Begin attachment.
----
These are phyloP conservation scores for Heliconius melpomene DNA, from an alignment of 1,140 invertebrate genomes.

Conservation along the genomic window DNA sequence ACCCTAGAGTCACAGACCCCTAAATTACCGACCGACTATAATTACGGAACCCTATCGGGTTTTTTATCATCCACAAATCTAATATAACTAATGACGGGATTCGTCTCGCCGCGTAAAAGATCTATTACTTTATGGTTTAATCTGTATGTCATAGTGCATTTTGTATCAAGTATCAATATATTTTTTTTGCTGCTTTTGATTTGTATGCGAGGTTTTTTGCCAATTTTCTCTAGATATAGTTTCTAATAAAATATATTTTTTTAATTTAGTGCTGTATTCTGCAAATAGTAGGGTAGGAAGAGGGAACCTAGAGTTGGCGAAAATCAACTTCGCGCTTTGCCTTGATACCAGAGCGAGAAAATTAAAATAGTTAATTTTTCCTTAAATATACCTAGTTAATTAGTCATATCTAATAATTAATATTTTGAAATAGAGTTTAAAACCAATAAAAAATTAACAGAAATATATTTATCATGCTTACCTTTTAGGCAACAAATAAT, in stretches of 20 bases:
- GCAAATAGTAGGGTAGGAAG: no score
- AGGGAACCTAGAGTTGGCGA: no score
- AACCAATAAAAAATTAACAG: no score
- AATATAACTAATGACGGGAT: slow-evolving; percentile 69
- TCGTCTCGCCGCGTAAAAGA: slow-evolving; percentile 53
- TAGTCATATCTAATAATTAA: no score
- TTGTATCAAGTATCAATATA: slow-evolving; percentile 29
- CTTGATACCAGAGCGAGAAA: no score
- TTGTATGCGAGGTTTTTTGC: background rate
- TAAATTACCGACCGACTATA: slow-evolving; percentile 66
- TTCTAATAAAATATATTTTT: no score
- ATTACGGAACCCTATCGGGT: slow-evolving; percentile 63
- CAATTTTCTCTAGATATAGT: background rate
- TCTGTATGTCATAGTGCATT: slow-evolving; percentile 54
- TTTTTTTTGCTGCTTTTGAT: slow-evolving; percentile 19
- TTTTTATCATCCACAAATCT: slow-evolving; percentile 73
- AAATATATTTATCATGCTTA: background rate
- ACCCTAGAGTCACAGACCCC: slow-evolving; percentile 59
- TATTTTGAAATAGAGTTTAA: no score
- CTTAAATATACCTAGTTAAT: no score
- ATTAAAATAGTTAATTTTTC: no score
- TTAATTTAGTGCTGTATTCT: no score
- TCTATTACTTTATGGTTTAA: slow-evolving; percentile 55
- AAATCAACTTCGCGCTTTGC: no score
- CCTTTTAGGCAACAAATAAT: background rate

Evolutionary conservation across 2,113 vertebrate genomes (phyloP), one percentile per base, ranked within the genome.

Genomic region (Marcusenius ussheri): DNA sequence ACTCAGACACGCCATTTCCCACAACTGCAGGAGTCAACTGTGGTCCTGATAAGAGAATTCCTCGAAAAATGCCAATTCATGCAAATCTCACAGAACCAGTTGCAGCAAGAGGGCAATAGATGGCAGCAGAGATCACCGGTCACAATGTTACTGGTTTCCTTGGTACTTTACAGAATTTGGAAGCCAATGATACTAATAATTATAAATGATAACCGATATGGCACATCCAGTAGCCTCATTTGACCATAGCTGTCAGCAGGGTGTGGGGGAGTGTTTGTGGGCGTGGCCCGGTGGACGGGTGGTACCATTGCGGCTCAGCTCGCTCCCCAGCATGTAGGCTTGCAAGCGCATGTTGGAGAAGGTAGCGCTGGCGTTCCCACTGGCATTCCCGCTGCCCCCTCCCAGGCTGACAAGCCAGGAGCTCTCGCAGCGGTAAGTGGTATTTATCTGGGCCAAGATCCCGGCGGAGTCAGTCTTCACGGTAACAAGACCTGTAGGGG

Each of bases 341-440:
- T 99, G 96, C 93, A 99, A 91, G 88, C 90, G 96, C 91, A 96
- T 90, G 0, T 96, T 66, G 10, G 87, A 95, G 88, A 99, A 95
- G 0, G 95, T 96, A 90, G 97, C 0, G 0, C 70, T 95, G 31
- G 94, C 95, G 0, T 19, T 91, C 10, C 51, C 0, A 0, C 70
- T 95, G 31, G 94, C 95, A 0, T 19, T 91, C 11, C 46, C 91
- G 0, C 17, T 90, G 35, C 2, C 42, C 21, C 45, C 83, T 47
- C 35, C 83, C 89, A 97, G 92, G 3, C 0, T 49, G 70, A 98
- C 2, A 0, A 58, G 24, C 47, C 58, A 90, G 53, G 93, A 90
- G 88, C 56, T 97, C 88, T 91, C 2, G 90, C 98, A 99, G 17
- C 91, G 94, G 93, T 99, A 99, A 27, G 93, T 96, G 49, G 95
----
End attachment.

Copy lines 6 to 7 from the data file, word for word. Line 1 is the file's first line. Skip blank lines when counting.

- AATATAACTAATGACGGGAT: slow-evolving; percentile 69
- TCGTCTCGCCGCGTAAAAGA: slow-evolving; percentile 53